• A robust Alsatian dinner at the Wistub de la Petite Venise restaurant. It was quite crowded, and we were lucky to get a table sans reservation.

[CONTINUED on PART 2]

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PART 2 of 3

On Mon Sep 4 we rented a car and enjoyed stopping at the following sites:

  • Eguisheim, a well-preserved beau village. We went early before the crowds, arriving about 9am. After a town walk we were having coffee in the town square when tourist buses began arriving. This was our signal to leave, and at 9:45am we were on our way.
  • Turckheim, another beautiful village on the Wine Route. Less touristy, and as pretty as Eguisheim. We stopped at the Tourist Information Office just inside the town gate and picked up a walking tour map. As we walked the town perimeter, we came across a box of organic grapes on a doorstep with a sign that welcomed passersby to take some. Delicious! For lunch we had an Alsatian specialty, Flammekueche, with beer at an outdoor table at the Caveau la Forge restaurant. The other patrons seemed to be German visitors.
  • Next stop was not a village, but a panoramic viewpoint with a memorial to the American and French military units that had liberated Alsace in WW2. A short but nice stop.
  • Kilstett. Not on the Wine Route, not in the Rick Steves guidebook, and very different from Eguisheim and Turckheim because the village of Kilstett had been largely destroyed during WW2 as it was the site of several battles and changed hands several times. Thus, most of the buildings are post-war style. The people we met were gracious. We visited because while we were in Alsace I learned from a relative back in the US that Kilstett was the origin of our family’s Alsatian roots; she urged us to visit the mayor as he had been very helpful in our family’s genealogical research. Though I would not normally visit someone—much less a mayor—without pre-arrangement, my wife and I decided to go. We asked some folks on the street where we could find the Town Hall, and they reported it was closed, but volunteered to guide us to the mayor’s house. I replied that I’d rather not bother the mayor at home, upon which one woman asked, “Why not?” with a smile. I couldn’t help but agree, and she hopped on her bicycle and led our car to his house. We were warmly welcomed and had a truly special 30-minute conversation with the Mayor and his Wife, before he had to depart for a late evening meeting.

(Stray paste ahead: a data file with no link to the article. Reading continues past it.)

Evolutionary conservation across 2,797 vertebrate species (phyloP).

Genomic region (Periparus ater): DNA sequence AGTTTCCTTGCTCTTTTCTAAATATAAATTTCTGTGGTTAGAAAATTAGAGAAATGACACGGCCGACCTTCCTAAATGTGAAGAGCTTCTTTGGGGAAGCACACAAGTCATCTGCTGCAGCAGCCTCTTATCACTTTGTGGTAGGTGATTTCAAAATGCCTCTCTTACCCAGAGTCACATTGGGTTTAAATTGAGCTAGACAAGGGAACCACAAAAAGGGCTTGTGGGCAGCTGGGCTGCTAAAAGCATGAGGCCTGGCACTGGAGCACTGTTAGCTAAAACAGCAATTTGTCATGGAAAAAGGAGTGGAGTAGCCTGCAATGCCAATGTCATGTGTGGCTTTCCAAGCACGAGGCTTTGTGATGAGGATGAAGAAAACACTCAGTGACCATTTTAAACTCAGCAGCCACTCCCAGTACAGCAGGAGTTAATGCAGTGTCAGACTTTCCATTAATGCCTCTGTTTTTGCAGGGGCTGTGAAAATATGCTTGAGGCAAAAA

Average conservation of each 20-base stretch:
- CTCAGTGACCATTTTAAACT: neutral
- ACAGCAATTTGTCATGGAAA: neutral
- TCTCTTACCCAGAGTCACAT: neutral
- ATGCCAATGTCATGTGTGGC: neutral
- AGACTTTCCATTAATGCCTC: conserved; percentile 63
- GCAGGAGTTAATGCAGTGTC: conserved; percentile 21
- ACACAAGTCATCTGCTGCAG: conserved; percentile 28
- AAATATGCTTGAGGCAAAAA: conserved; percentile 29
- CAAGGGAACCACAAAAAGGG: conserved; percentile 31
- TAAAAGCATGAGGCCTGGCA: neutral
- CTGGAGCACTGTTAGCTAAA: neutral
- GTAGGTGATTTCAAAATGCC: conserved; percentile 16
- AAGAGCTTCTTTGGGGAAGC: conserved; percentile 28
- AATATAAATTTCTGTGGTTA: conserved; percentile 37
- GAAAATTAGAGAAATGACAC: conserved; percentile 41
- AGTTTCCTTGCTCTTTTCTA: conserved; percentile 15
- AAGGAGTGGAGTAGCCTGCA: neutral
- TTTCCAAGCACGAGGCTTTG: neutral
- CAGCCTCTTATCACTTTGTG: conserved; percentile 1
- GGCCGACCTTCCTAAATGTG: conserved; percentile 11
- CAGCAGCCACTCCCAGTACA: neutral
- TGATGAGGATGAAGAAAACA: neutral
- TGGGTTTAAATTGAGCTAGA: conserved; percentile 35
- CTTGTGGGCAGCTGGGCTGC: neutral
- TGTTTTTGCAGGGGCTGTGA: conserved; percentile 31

My only regret in Alsace was not accepting the invitation from the kind gentleman who approached us in the Marché Couvert and offered us a free boat ride as part of the market’s anniversary celebration. We should have adjusted our schedule and accepted.

Tue Sep 5, we left by train for two nights in Bacharach, Germany. Due to a damaged tunnel in Germany, our TGV to Frankfurt was cancelled, and the SNCF (France rail company) kindly explained an alternate route to Frankfurt.

We had an unpleasant experience in Germany when we changed trains at Frankfurt to reach Bacharach. (Our TGV ticket was good to Frankfurt, but not to Bacharach.) This is where I learned the one item I was unable to verify before we left Seattle: in Germany one must buy a ticket BEFORE boarding the train – regardless of quick turn-arounds, even if caused by a German railway issue that caused a delay and the consequent quick turn-around. (A German passenger did try to intervene for us, and also apologized for what he witnessed.) My advice would be to be especially careful if the train’s next stop after leaving Frankfurt is the Frankfurt airport, and to not ride the first car (where the conductor commences his walk-through to check tickets). I am curious to know if anyone else has had their tickets checked on the Frankfurt-to-Frankfurt Airport stretch, as I couldn’t help but wonder if the foreigners who fail to buy a ticket and need to catch a flight are a good source of revenue. Our tickets were not checked on any other train we rode in Germany.